For the past two decades, stakeholders in Palestine have been ramping up efforts to promote the deployment and diffusion of new information and communications technologies (ICTs) to generate economic opportunities. As a broad concept, new ICTs refer to the use of digital processing and telecommunications — such as data networks, the Internet, computers, smart and mobile phones, satellites, and other wireless technologies — to collect, create, analyze, store, manipulate, and communicate information.1
With Israel’s ongoing occupation of Palestine, and with the de-development of the Palestinian economy, many Palestinians are convinced that ICT-led growth is a viable way towards achieving economic prosperity and, in turn, towards achieving national self-determination. Yet the power dynamics that shape this sector, namely, the Israeli state, the international donor community, the Palestinian Authority (PA), and expatriate Palestinian capitalists (EPCs), limit its capacity to develop and to effect sustainable economic change in Palestinians’ lives.
This brief describes the difficulties Palestinians face in developing a robust ICT sector due to Israel’s ongoing military and digital occupation. While it describes some of the challenges faced by Palestinians in Gaza, it primarily focuses on the PA-dominated West Bank, where most Palestinian ICT initiatives are launched. It also explores the ways in which the PA initiated and facilitated ICT development in Palestine through its collaboration with EPCs as a way to overcome Israel’s crippling restrictions, albeit with limitations. While a flourishing Palestinian ICT sector will ultimately not be achieved so long as Israel continues its military and digital occupation of Palestinians, this brief provides recommendations for how the PA can nonetheless consolidate past gains and enable strategic investments in productive capabilities.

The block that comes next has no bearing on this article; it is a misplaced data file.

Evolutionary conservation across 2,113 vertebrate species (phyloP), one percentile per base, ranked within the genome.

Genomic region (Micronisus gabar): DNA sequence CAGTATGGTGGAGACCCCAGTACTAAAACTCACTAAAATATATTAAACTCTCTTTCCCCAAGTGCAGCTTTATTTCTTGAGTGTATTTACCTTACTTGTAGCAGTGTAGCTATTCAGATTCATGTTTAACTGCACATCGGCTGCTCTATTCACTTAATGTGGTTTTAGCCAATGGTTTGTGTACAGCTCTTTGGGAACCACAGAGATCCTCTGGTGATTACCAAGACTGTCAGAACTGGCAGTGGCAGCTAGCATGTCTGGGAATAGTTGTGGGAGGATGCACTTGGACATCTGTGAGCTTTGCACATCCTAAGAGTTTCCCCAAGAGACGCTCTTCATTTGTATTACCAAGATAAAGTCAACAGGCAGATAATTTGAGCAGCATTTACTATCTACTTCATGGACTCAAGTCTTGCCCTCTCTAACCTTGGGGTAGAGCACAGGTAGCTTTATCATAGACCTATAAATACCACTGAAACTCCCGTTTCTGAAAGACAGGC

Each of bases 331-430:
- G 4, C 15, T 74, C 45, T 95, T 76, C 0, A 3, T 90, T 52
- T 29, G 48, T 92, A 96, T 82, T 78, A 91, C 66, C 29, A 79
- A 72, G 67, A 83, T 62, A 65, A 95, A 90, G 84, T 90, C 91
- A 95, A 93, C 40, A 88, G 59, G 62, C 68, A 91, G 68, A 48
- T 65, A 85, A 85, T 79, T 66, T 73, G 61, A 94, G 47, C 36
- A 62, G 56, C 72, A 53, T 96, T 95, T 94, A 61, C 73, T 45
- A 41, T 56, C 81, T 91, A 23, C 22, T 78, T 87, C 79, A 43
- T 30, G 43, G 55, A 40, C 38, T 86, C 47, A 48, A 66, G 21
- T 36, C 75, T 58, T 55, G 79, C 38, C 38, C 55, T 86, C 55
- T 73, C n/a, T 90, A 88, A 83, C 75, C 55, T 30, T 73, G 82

Palestine’s Struggling ICT Sector
In 2017, Palestine ranked 123rd out of 174 globally, and 14th out of 19 regionally, in the International Telecommunication Union’s ICT Development Index, far behind neighboring Lebanon (64th) and Jordan (70th). In 2018, the Palestine Central Bureau of Statistics (PCBS) reported that the Palestinian ICT sector constituted 677 registered firms with 8,815 employees, which amounts to less than 1% of the workforce and 4% of nominal GDP, while also having accumulated a trade deficit of $200 million in 2017.
Progress in the Palestinian ICT sector has largely occurred due to the telecommunications infrastructure put in place since the 1993 Oslo Accords. In 1997, the Palestine Telecommunications Company P.L.C. (PALTEL), now part of Paltel Group, was granted exclusive licenses of five and 10 years to build and operate telecommunications and mobile communications systems, which persisted until competitor Ooredoo Palestine (formerly known as Wataniya) entered the cellular market in 2009. Today, Paltel Group reaches over 98% of Palestinians living in areas A and B through its subsidiary mobile operator, Jawwal, compared to only 2% in 1997 when it began operations. The key driver has been the cellular phone, with over four million active subscriptions in 2020, an increase of 66% compared to 2010.